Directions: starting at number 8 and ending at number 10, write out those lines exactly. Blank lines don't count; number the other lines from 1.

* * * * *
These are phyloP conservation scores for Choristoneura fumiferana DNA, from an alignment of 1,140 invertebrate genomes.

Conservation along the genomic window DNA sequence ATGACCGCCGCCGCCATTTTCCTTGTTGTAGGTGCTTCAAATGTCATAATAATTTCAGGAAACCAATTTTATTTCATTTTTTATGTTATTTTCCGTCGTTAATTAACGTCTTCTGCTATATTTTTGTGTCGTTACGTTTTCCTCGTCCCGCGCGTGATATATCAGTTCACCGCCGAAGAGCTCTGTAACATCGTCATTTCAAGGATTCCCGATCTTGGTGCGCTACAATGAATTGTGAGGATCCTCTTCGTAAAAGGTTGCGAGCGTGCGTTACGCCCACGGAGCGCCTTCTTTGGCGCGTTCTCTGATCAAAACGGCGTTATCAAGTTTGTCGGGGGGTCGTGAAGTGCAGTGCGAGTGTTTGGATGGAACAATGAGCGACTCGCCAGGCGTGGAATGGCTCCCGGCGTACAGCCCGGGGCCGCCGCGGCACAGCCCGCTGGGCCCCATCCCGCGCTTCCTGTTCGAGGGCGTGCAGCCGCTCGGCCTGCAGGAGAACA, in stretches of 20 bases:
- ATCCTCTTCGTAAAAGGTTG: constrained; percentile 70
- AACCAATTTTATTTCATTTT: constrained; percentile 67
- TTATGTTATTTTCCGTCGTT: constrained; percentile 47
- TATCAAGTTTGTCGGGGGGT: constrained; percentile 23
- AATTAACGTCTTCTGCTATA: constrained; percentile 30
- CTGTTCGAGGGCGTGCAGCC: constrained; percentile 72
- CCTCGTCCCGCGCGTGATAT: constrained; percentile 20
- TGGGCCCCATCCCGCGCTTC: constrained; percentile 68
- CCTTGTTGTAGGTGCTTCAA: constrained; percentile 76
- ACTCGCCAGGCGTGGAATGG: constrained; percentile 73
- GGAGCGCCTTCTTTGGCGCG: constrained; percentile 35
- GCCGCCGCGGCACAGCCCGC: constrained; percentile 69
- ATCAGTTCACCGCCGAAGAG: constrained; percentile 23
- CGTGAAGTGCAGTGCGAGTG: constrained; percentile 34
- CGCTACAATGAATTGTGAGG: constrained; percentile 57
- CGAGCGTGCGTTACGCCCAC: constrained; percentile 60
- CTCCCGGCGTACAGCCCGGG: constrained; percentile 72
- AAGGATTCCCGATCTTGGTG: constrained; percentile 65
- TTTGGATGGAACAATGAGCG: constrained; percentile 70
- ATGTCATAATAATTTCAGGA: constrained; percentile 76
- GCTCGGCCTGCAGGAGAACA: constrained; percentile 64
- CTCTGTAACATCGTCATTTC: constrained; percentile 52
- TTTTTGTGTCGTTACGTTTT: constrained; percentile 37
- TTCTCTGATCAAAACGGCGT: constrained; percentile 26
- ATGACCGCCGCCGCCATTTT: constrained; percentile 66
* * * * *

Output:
- CTGTTCGAGGGCGTGCAGCC: constrained; percentile 72
- CCTCGTCCCGCGCGTGATAT: constrained; percentile 20
- TGGGCCCCATCCCGCGCTTC: constrained; percentile 68